VIDEO: Alaska Flood – Emergency Airstream Repair!
In 2012, we towed our Airstream on a 14,000 mile road trip. We traveled 5000 miles from Alabama, exiting the United States from Montana, branching through Alberta, and then along the Alaska Highway through British Columbia, and the Yukon, all the way up to the Alaska border. Then we drove around the Alaska interior (visiting Tok, Fairbanks, Denali, Palmer, Wasila, Anchorage, Homer, Portage, Seward, Glennallen, Haines, and Skagway) for another 3000 miles. Then we towed down the Cassiar Highway through British Columbia another 3000 miles to California. Then we made our way home over the course of another 3000 miles. According to our odometer, it was about 14,000 miles from start to finish.
“Wasn’t that trip hard on your rig?” you may ask.
Indeed, it was a bit hard on our rig. Although we never suffered a major catastrophe to our Airstream, nor did we emerge unscathed. (Our truck did suffer a catastrophe; more on that subject later.)
Of course the general assumption is that the widely feared Alaska-Canada Highway (also known as the “Alcan”) is hell on all vehicles. It gained its legendary reputation in the 1940s, when it was carved out of Canadian wilderness by the U.S. military over the course of six frenetic months. What kind of 1700-mile road can you build in six months? Not much of one. That original road was narrow, rough, and brutally destructive to all but the most rugged military vehicles.
But I am here to report that the modern Alaska Highway isn’t so scary. Over time the original Alaska Highway has been replaced by a new and improved road. Despite what you see in this video, the Alcan is not as bad as you think. Yes, the road surface is radically uneven in many places due to frost heaves (areas of “permafrost,” permanently frozen ground that causes asphalt to lie unevenly). This caused our Airstream to frequently impersonate a horizontal martini shaker.
Thankfully, we have a friend in the Airstream fixin’ business. His name is Vinnie Lamica and he owns Vinnie’s Northbay Airstream Repair. He’s a fellow Airstream owner and shares our passion for the brand. He not only cares about what he’s doing, he clearly loves it. He tackles Airstream problems with the unbridled enthusiasm of a big kid happily solving a giant puzzle. During our visit in California, we dubbed Vinnie to be “the Airstream Whisperer” – he clearly has a knack for bringing troubled Airstreams back from the brink of despair. He has a silver thumb: every time he touches something, he leaves it looking better.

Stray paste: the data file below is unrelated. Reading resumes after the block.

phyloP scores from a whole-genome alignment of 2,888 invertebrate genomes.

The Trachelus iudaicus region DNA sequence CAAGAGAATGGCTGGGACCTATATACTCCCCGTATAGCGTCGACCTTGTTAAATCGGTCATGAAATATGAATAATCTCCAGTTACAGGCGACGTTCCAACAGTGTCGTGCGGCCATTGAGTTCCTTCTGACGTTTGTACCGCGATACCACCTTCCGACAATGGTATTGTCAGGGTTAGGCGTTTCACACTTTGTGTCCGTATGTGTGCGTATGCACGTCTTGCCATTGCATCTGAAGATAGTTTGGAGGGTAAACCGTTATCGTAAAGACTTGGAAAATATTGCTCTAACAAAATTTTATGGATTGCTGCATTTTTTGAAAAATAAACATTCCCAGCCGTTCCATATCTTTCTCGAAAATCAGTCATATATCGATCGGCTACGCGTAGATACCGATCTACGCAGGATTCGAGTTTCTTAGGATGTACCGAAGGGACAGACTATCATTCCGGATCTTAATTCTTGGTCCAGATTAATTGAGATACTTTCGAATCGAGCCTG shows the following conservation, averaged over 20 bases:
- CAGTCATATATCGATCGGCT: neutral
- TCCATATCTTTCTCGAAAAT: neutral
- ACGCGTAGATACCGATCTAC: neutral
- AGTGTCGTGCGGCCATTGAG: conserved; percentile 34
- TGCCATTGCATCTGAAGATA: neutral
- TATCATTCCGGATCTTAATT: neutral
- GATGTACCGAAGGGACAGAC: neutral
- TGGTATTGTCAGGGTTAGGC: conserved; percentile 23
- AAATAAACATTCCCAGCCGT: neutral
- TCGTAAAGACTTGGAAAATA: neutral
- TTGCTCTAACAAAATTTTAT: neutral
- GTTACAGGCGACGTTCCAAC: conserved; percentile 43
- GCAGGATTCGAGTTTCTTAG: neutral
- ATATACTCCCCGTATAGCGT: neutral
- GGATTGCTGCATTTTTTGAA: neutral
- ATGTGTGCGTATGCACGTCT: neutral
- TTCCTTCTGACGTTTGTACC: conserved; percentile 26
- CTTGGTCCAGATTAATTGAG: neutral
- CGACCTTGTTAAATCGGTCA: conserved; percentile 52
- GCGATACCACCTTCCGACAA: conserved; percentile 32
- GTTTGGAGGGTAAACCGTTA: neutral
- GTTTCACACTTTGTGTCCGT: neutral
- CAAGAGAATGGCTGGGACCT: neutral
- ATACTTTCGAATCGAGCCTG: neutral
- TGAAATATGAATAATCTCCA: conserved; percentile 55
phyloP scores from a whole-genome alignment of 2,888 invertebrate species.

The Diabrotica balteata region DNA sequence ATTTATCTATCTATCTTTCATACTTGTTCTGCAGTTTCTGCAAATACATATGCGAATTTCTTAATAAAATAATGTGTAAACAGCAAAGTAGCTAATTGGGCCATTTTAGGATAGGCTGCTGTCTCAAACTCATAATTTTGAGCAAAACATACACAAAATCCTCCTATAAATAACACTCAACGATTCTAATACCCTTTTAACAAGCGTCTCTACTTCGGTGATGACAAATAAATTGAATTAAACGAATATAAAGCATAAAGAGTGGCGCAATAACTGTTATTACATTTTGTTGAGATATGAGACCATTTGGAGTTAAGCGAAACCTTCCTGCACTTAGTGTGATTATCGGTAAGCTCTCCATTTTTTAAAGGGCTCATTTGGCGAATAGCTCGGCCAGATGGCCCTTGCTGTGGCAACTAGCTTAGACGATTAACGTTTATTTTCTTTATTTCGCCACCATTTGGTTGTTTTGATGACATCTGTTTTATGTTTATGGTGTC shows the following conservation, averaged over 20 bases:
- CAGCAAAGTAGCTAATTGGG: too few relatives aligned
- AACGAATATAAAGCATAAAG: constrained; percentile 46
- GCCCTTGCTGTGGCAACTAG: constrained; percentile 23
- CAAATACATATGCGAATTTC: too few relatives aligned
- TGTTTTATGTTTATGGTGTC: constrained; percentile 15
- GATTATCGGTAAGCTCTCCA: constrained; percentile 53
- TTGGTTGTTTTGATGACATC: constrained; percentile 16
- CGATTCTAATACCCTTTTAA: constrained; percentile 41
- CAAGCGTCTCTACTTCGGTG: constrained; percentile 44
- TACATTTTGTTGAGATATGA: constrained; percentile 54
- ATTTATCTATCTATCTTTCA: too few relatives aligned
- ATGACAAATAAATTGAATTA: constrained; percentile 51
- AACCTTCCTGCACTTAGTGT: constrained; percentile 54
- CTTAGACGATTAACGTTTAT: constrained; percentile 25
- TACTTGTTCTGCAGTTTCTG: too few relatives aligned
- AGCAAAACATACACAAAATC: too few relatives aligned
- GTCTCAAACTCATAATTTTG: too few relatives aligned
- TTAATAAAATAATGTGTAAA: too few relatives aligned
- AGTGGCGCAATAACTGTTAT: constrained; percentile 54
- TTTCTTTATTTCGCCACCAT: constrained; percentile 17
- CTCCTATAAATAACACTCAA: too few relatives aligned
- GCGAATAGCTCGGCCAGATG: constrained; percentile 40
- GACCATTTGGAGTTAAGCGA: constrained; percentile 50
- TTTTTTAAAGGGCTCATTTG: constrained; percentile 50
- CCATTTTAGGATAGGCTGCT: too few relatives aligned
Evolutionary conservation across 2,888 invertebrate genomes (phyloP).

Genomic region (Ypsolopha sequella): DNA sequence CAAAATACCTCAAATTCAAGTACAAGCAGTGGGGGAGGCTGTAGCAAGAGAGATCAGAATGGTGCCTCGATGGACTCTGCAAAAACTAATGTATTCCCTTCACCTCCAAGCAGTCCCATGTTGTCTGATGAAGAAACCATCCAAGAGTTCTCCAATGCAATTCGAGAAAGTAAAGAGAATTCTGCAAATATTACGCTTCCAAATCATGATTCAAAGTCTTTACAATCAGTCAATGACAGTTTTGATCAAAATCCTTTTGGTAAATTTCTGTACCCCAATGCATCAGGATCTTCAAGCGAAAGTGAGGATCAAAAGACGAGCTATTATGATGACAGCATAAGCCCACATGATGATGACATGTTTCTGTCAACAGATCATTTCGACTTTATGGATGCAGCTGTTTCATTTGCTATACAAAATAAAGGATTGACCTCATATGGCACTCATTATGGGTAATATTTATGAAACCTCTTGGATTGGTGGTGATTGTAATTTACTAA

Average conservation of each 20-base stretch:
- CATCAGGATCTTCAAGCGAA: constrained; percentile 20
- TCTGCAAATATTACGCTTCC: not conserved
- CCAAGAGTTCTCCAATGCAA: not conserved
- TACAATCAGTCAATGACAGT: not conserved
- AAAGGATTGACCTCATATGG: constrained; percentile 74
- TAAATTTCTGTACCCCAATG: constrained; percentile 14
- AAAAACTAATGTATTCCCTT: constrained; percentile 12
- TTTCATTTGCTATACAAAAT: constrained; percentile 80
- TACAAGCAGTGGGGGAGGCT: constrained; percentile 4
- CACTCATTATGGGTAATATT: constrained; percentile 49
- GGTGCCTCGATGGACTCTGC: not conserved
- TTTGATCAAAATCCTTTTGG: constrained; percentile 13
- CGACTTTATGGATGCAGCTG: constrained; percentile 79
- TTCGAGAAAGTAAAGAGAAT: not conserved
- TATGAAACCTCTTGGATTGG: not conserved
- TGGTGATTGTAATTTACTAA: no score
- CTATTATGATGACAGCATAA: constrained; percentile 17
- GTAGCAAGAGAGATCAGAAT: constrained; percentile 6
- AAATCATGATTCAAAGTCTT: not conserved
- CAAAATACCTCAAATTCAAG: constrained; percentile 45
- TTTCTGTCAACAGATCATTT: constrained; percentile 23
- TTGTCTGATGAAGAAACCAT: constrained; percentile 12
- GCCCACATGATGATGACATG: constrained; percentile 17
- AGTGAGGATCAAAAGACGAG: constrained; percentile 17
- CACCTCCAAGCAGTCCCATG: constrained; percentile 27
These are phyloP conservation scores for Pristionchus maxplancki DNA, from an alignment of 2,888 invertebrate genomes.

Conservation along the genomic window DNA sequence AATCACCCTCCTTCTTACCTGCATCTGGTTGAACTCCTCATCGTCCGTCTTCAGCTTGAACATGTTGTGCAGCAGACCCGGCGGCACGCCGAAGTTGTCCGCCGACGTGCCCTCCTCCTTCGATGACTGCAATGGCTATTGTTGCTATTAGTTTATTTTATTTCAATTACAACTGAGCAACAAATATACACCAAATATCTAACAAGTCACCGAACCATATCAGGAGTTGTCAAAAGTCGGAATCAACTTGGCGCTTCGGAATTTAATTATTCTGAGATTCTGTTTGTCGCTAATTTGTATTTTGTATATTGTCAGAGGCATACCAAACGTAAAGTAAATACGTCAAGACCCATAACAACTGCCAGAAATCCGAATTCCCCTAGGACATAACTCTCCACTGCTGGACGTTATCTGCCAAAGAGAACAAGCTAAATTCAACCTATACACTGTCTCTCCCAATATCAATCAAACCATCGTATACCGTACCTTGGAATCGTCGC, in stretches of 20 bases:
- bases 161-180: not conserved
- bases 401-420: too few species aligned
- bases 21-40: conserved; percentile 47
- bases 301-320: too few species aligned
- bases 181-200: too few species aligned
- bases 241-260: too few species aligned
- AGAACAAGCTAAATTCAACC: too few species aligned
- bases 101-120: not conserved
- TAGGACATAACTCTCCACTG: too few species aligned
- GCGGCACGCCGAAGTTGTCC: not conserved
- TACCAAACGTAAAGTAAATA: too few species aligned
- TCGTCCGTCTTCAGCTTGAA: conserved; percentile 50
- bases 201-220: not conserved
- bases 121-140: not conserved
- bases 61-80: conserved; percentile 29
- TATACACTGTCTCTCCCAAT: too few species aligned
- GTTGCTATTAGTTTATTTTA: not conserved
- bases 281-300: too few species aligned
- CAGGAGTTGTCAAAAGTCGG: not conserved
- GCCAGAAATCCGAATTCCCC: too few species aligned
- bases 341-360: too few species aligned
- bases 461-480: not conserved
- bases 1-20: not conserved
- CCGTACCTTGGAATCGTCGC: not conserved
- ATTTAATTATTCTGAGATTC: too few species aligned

As fate would have it, we spent more time with Vinnie than originally planned. Our faithful truck SEEMORE suffered a catastrophic engine failure in Vinnie’s hometown. That’s the subject of a separate video and article; suffice to say that SEEMORE’s EGR cooler and oil cooler died. Although this happened to us on return from our Alaska trip, I believe it would’ve happened eventually, no matter where we were going. With SEEMORE in the shop, we had ten full days of downtime. During that time, Vinnie led the way as we subjected our Airstream to a revitalizing spa treatment and extreme home makeover, complete with cosmetic surgery.
When all was said and done, I told Vinnie that we arrived at his workshop with our Airstream in its worst condition; and we departed with it being in its best condition. Over the course of ten days, we brought it back. This video is the first in a series that will document all of our Alaska recovery efforts.